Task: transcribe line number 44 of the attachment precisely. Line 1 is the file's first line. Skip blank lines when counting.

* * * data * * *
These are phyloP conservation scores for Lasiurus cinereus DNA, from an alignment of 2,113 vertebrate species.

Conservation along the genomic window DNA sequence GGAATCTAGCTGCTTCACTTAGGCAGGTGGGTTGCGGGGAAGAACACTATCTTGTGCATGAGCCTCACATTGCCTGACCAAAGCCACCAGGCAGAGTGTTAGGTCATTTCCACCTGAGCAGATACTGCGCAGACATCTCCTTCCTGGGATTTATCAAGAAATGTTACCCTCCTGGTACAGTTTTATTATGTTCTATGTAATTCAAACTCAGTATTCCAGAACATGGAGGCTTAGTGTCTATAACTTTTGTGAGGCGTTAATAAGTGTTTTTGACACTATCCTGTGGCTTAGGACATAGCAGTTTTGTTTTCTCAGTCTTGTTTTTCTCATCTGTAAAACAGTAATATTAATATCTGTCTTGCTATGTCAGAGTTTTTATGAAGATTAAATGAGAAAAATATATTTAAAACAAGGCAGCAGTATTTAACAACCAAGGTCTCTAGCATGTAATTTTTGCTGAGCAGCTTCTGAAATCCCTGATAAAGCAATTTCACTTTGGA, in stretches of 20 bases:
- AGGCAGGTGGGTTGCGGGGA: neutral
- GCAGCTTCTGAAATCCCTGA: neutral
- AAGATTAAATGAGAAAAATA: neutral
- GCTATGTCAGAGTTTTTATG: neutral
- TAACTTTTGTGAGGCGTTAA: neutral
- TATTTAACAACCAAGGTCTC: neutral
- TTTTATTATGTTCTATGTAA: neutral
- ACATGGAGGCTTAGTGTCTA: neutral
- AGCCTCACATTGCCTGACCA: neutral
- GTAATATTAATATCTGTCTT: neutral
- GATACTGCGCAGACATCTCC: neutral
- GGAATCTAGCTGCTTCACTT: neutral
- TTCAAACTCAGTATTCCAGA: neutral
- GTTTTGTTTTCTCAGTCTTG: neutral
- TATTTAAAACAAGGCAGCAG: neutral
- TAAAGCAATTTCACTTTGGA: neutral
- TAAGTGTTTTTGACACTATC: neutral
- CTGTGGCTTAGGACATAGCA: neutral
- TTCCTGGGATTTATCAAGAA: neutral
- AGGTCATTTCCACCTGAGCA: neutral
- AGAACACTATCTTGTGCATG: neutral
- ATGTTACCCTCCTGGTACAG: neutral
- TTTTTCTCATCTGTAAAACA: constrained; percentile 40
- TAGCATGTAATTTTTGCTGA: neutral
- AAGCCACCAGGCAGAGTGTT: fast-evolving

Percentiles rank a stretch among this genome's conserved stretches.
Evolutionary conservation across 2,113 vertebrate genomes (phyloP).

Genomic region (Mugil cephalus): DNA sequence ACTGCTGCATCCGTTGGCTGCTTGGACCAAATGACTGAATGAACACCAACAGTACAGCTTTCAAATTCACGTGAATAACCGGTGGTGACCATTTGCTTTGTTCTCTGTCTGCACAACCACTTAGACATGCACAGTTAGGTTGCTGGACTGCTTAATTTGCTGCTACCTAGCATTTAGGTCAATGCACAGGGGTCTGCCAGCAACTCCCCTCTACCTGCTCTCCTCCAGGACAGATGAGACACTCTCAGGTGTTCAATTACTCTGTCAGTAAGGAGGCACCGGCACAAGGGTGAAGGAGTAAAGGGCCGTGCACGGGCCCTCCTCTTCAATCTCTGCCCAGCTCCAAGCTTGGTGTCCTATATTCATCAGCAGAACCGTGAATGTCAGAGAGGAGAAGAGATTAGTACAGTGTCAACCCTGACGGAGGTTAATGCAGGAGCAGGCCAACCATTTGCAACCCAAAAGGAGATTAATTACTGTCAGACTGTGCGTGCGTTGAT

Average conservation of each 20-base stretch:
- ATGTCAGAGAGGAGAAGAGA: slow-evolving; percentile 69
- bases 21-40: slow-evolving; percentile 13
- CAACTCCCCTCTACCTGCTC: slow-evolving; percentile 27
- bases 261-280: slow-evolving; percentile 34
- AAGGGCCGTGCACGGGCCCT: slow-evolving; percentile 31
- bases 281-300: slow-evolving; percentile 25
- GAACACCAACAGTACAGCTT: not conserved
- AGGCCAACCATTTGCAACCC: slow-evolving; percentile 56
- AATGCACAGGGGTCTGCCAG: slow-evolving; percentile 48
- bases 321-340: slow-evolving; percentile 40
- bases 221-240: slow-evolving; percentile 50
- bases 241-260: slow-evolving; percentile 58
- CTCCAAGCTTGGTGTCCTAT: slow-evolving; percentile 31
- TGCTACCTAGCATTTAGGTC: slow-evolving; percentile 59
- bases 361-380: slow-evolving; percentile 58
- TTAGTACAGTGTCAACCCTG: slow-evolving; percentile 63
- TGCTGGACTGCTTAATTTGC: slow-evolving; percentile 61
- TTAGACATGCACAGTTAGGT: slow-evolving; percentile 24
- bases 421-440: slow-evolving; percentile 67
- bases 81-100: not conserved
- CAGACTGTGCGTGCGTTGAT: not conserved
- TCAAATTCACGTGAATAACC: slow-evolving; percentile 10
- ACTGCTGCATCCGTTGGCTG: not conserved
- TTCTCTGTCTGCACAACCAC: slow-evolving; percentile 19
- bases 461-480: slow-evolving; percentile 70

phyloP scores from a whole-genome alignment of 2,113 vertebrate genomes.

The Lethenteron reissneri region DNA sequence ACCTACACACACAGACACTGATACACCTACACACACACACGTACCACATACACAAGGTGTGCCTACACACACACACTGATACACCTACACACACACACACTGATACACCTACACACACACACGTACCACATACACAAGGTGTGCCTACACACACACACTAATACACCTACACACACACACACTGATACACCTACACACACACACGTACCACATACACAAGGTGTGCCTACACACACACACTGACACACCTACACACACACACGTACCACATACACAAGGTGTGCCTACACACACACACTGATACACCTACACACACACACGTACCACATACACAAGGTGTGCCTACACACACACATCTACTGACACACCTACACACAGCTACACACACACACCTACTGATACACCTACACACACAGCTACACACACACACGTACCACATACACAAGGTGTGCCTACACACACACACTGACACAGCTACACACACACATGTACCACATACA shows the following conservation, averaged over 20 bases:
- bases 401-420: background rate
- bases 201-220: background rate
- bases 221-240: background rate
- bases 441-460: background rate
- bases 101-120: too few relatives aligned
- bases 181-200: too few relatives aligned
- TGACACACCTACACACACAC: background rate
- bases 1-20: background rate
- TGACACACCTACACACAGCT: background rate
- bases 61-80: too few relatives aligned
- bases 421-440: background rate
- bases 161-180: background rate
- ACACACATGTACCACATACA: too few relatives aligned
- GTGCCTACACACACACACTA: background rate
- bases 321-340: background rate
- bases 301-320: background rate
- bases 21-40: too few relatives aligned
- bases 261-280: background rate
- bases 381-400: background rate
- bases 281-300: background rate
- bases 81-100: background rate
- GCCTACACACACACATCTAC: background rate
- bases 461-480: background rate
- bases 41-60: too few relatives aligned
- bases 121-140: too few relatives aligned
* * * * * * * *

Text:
- CTCCAAGCTTGGTGTCCTAT: slow-evolving; percentile 31